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National Insect Week is HERE

Butterflies & moths

ORDER: LEPIDOPTERA

(Ancient Greek - lepis = scale ; pteron = wing)

The most easily recognised garden insects, herbivorous larvae (caterpillars) feed on plants, adult feed on nectar through a long proboscis

Insects in this order

  • Red admiral

    © Jenny Bailey Red Admiral butterfly, Vanessa atalanta , on Mahonia, Commended 2012 NIW Photography Competition adult category The wings of butterflies and moths are covered with many tiny scales, which are pigmented or iridescent, creating attractive and distinctive patterns of colour that...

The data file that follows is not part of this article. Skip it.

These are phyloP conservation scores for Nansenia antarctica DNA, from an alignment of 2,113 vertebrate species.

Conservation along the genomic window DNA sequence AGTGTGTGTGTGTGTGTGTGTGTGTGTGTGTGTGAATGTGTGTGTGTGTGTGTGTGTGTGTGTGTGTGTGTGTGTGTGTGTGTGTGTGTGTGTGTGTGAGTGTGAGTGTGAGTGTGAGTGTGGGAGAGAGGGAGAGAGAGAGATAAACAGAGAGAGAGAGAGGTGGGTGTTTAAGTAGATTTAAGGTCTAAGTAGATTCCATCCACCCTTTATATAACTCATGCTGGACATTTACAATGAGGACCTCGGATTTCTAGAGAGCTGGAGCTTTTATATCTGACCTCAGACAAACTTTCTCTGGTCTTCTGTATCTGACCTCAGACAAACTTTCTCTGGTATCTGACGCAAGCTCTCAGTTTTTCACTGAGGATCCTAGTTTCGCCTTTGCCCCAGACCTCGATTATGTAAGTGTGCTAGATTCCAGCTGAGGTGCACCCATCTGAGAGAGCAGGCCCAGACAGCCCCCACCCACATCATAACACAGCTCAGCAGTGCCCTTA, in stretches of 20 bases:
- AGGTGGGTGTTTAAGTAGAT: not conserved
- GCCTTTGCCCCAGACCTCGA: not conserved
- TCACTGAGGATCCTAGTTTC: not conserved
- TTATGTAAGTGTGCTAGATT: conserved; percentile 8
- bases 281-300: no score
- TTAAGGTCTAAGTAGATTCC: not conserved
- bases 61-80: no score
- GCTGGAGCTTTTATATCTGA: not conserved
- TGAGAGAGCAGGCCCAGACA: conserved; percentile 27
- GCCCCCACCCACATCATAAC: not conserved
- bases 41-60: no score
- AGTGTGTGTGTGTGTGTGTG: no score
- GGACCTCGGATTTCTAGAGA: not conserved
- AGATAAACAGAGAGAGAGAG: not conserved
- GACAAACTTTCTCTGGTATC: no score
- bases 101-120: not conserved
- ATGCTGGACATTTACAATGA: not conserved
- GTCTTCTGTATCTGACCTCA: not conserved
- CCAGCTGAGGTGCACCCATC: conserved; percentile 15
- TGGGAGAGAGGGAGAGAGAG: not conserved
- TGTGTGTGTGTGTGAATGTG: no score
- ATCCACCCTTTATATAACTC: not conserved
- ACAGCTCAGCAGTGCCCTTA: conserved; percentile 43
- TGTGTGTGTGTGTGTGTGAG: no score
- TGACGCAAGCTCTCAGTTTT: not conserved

• Riband Wave Moth

    © Colin Rew Idaea aversata There are almost 2000 different moth species in Britain, rather more than the 50 to 60 butterflies. Moths are mostly nocturnal, but some species are day-flying and often brightly coloured. The Riband Wave Moth is a common moth species throughout Britain...

Did you know?

Sexiest

Female water snipe flies Atherix ibis clasp each other and cluster in big round aggregations on the end of branches overhanging rivers – males entering the swarms are mated repeatedly until they die. The females then lay their eggs in to the water – and all die still in their tight aggregations.